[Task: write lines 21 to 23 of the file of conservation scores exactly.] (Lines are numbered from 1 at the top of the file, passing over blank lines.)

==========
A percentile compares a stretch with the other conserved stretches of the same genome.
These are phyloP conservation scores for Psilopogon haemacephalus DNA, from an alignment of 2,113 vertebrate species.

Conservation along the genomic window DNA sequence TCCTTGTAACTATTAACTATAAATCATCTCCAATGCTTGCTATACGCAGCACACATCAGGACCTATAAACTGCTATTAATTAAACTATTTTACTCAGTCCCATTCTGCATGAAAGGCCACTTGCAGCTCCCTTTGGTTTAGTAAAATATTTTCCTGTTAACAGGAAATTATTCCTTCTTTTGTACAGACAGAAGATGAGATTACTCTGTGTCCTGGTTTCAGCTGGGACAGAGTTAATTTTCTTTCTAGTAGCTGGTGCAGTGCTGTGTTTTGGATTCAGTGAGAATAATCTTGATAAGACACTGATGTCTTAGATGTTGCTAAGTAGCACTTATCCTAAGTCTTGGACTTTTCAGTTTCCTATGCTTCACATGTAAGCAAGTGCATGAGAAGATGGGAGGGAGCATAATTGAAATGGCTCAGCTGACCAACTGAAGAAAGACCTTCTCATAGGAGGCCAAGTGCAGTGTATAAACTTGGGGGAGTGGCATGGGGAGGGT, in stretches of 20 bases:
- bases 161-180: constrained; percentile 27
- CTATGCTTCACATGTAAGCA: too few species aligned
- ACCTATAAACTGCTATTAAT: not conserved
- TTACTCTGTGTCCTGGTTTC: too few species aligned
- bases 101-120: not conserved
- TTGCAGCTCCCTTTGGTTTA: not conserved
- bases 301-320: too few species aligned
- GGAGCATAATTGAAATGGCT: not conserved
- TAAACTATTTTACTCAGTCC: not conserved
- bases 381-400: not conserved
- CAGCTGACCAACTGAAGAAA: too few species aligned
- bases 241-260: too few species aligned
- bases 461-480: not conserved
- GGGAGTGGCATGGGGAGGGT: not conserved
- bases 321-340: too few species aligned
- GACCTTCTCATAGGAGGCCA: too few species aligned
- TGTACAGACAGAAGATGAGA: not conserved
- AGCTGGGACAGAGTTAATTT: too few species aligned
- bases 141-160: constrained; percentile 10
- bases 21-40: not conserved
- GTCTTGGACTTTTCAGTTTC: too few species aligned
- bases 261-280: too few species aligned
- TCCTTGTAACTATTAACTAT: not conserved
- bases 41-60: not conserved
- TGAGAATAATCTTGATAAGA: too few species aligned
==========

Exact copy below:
- AGCTGGGACAGAGTTAATTT: too few species aligned
- bases 141-160: constrained; percentile 10
- bases 21-40: not conserved